Alternatively, heading may also be determined by supplying a differential quantity, or correction value, corresponding to the difference between successive values of either the vector difference (aIN,E -aSN,E), or the angular difference φZ), as measured at short, successive time intervals, to a filter, rather than by simply forming the difference apart step-by-step rather than by simply forming the difference. A filter in that sense is understood to be a fixed-gain filter or, generally, any form of a filter with variable gains, for example a Kalman filter. The inertial navigation system is reset to the earth-fixed north-oriented coordinate system by such a filter. This can be accomplished during all phases of the operation during which accelerations occur. As such, drifts caused by the gyroscope errors after a first heading determination can also be compensated. Thus, the method of the invention can be used in conjunction with a preliminary rough conventional alignment of the heading (e.g., a gyroscopic compass with inadequate initial accuracy of an (initial) magnetic heading with inadequate measurement accuracy or with inadequate determination of the magnetic deviation) before flight. The method of the invention will lead to a much more rapid and, after time, much more accurate heading determinatin in such a case.
Turning now to the drawings, the Figure is a schematic block diagram of an aircraft inertial navigation system adapted for use in accordance with the invention. The system can be seen to comprise a particular type of azimuth filter and a computing unit which, in the drawing, are separated by a (dashed) vertical line. The computing unit is supplied with components of acceleration values that are obtained from satellite signals and with inertial acceleration components for calculating the course correction.
The following are identified on the Figure:
ω=measured value of an azimuth gyroscope;
ε=estimated value of the residual gyroscope error;
K1,K2 =fixed gain factors or variable gain factors, calculated, for example, in accordance with the Kalman filter method;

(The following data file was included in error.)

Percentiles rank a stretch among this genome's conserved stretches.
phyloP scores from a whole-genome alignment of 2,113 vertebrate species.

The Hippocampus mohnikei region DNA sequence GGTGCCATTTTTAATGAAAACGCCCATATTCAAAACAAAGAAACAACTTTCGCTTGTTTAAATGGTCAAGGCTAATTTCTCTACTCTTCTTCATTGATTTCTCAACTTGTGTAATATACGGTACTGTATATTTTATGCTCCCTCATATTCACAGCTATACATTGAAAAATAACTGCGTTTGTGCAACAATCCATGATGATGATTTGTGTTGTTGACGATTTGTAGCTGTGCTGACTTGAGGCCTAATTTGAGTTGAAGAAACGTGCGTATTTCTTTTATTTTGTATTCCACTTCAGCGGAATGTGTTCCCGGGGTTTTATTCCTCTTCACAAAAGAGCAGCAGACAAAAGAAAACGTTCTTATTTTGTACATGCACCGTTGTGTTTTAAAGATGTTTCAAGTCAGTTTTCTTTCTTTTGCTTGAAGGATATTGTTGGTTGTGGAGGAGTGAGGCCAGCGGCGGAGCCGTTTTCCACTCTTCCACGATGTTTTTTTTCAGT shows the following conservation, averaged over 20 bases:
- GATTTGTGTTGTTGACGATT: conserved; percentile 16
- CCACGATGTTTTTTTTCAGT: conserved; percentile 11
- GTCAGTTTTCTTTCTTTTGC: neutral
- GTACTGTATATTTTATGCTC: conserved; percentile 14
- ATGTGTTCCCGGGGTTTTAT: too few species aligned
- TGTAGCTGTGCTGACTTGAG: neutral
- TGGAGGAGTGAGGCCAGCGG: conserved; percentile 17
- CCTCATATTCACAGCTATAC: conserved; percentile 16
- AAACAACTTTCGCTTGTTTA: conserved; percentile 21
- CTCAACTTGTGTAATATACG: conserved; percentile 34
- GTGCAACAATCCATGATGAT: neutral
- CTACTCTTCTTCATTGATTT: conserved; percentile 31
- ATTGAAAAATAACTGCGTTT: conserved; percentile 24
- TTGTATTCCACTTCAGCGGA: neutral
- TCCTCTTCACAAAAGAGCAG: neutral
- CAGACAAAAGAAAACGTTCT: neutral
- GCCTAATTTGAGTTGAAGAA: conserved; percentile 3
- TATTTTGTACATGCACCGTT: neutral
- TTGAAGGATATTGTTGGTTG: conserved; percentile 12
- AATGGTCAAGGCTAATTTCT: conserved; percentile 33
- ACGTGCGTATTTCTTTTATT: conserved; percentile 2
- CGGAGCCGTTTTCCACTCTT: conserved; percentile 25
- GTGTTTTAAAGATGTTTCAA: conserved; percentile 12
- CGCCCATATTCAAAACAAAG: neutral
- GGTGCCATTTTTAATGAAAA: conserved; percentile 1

φZ =angle between vectors aI and aS, as calculated in accordance with the invention and used as a correction value;
aSN =acceleration value from satellite signals, north component; p0 aSE =acceleration value from satellite signals, east component;
aIN =inertial acceleration value, north component;
aIE =inertial acceleration value, east component;
I1, I2 =integrators; and
The section to the left of the dashed vertical line corresponds to a known (in principle) azimuth filter. Such a filter is used in strapdown systems with the correction value formed from heading differences. In the illustrated filter, however, the correction value is directly formed from acceleration differences.
Either the linear formula ##EQU1## or the trigonometric formula ##EQU2## can be used to calculate the correction value φZ. The conditions of the operating system of the computer in which the solution is implemented will dictate the logical calculation method.
The method of the invention can be used equally for aircraft equipped with inertial platforms and those equipped with strapdown systems. In aircraft having inertial platforms, the difference signal formed in accordance with the invention is fed to torque transmitters that orient the platform (i.e., readjust the platform in azimuth). In strapdown gyroscope systems, the difference vector is utilized to determine azimuth in a transformation matrix to increase azimuth accuracy in the transformation matrix when the variant of the embodiment is used with a filter.
Thus, it is seen that this invention provides a method for determining aircraft heading which allows the determination of actual heading without accepting course errors that cannot be kept within acceptable limits (or only with a very substantial compensation effort) of previously-known heading determination methods that operate without highly accurate gyroscopic compasses.
While this invention has been described by reference to a presently-preferred embodiment, it is not limited thereto. Rather, the scope of the invention is limited only insofar as defined by the following set of claims and it includes all equivalents thereof.